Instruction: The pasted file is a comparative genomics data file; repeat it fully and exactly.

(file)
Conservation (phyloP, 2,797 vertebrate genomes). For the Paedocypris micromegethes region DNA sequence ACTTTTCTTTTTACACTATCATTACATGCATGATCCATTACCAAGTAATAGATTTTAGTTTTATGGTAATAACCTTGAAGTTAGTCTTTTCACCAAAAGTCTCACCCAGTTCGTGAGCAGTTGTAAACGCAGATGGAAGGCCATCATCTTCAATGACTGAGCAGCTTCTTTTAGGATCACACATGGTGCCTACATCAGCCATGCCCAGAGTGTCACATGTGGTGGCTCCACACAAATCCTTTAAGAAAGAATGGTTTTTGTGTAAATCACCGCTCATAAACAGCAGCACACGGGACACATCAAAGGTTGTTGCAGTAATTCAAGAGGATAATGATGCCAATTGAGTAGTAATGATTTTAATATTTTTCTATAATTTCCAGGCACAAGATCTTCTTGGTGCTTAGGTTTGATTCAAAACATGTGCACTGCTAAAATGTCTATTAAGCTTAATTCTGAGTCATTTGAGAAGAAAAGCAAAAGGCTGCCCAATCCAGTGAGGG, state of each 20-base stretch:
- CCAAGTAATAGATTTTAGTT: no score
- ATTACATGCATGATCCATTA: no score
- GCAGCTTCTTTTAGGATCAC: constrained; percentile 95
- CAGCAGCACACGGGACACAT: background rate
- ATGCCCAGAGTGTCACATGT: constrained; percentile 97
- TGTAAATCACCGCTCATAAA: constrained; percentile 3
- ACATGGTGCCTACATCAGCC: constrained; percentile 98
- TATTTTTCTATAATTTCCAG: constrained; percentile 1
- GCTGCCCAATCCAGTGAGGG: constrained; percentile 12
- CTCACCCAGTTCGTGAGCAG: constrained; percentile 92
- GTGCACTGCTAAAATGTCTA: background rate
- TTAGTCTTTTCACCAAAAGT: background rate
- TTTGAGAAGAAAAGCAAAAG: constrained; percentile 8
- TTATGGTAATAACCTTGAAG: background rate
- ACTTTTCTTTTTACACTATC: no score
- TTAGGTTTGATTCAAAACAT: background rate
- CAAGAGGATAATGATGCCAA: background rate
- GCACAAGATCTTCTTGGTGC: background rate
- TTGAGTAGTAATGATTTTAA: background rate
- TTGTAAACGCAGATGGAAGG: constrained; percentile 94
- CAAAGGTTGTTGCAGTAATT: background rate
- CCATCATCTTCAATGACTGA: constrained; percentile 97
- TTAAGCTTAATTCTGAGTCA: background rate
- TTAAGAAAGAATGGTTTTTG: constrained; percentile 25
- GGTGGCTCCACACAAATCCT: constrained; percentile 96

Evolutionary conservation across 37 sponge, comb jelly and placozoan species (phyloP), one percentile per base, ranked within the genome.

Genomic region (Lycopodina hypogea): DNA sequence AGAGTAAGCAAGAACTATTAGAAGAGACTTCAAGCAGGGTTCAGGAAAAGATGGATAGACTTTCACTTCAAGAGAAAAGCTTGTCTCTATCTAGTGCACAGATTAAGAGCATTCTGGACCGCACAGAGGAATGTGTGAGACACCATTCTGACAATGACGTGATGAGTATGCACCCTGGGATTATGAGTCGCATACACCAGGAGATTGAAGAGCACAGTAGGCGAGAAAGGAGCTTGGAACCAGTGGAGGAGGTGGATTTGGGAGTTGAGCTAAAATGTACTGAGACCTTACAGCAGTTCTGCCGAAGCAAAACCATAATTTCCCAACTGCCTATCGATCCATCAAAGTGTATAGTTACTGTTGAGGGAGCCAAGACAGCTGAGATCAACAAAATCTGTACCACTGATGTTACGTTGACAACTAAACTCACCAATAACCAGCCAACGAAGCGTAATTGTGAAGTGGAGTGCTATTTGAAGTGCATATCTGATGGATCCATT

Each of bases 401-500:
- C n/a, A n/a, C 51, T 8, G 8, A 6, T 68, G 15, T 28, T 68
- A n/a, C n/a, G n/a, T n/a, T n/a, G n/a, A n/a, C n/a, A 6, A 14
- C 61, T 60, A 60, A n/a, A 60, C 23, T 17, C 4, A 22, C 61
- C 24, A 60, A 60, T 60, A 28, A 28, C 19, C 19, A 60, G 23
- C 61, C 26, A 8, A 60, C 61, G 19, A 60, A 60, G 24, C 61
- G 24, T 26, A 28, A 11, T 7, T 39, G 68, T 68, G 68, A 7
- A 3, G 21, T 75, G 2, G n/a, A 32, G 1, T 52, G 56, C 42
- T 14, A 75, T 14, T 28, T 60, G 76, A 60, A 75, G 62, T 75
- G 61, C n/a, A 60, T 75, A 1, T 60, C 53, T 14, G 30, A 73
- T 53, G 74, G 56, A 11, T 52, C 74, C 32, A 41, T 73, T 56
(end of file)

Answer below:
Conservation (phyloP, 2,797 vertebrate genomes). For the Paedocypris micromegethes region DNA sequence ACTTTTCTTTTTACACTATCATTACATGCATGATCCATTACCAAGTAATAGATTTTAGTTTTATGGTAATAACCTTGAAGTTAGTCTTTTCACCAAAAGTCTCACCCAGTTCGTGAGCAGTTGTAAACGCAGATGGAAGGCCATCATCTTCAATGACTGAGCAGCTTCTTTTAGGATCACACATGGTGCCTACATCAGCCATGCCCAGAGTGTCACATGTGGTGGCTCCACACAAATCCTTTAAGAAAGAATGGTTTTTGTGTAAATCACCGCTCATAAACAGCAGCACACGGGACACATCAAAGGTTGTTGCAGTAATTCAAGAGGATAATGATGCCAATTGAGTAGTAATGATTTTAATATTTTTCTATAATTTCCAGGCACAAGATCTTCTTGGTGCTTAGGTTTGATTCAAAACATGTGCACTGCTAAAATGTCTATTAAGCTTAATTCTGAGTCATTTGAGAAGAAAAGCAAAAGGCTGCCCAATCCAGTGAGGG, state of each 20-base stretch:
- CCAAGTAATAGATTTTAGTT: no score
- ATTACATGCATGATCCATTA: no score
- GCAGCTTCTTTTAGGATCAC: constrained; percentile 95
- CAGCAGCACACGGGACACAT: background rate
- ATGCCCAGAGTGTCACATGT: constrained; percentile 97
- TGTAAATCACCGCTCATAAA: constrained; percentile 3
- ACATGGTGCCTACATCAGCC: constrained; percentile 98
- TATTTTTCTATAATTTCCAG: constrained; percentile 1
- GCTGCCCAATCCAGTGAGGG: constrained; percentile 12
- CTCACCCAGTTCGTGAGCAG: constrained; percentile 92
- GTGCACTGCTAAAATGTCTA: background rate
- TTAGTCTTTTCACCAAAAGT: background rate
- TTTGAGAAGAAAAGCAAAAG: constrained; percentile 8
- TTATGGTAATAACCTTGAAG: background rate
- ACTTTTCTTTTTACACTATC: no score
- TTAGGTTTGATTCAAAACAT: background rate
- CAAGAGGATAATGATGCCAA: background rate
- GCACAAGATCTTCTTGGTGC: background rate
- TTGAGTAGTAATGATTTTAA: background rate
- TTGTAAACGCAGATGGAAGG: constrained; percentile 94
- CAAAGGTTGTTGCAGTAATT: background rate
- CCATCATCTTCAATGACTGA: constrained; percentile 97
- TTAAGCTTAATTCTGAGTCA: background rate
- TTAAGAAAGAATGGTTTTTG: constrained; percentile 25
- GGTGGCTCCACACAAATCCT: constrained; percentile 96

Evolutionary conservation across 37 sponge, comb jelly and placozoan species (phyloP), one percentile per base, ranked within the genome.

Genomic region (Lycopodina hypogea): DNA sequence AGAGTAAGCAAGAACTATTAGAAGAGACTTCAAGCAGGGTTCAGGAAAAGATGGATAGACTTTCACTTCAAGAGAAAAGCTTGTCTCTATCTAGTGCACAGATTAAGAGCATTCTGGACCGCACAGAGGAATGTGTGAGACACCATTCTGACAATGACGTGATGAGTATGCACCCTGGGATTATGAGTCGCATACACCAGGAGATTGAAGAGCACAGTAGGCGAGAAAGGAGCTTGGAACCAGTGGAGGAGGTGGATTTGGGAGTTGAGCTAAAATGTACTGAGACCTTACAGCAGTTCTGCCGAAGCAAAACCATAATTTCCCAACTGCCTATCGATCCATCAAAGTGTATAGTTACTGTTGAGGGAGCCAAGACAGCTGAGATCAACAAAATCTGTACCACTGATGTTACGTTGACAACTAAACTCACCAATAACCAGCCAACGAAGCGTAATTGTGAAGTGGAGTGCTATTTGAAGTGCATATCTGATGGATCCATT

Each of bases 401-500:
- C n/a, A n/a, C 51, T 8, G 8, A 6, T 68, G 15, T 28, T 68
- A n/a, C n/a, G n/a, T n/a, T n/a, G n/a, A n/a, C n/a, A 6, A 14
- C 61, T 60, A 60, A n/a, A 60, C 23, T 17, C 4, A 22, C 61
- C 24, A 60, A 60, T 60, A 28, A 28, C 19, C 19, A 60, G 23
- C 61, C 26, A 8, A 60, C 61, G 19, A 60, A 60, G 24, C 61
- G 24, T 26, A 28, A 11, T 7, T 39, G 68, T 68, G 68, A 7
- A 3, G 21, T 75, G 2, G n/a, A 32, G 1, T 52, G 56, C 42
- T 14, A 75, T 14, T 28, T 60, G 76, A 60, A 75, G 62, T 75
- G 61, C n/a, A 60, T 75, A 1, T 60, C 53, T 14, G 30, A 73
- T 53, G 74, G 56, A 11, T 52, C 74, C 32, A 41, T 73, T 56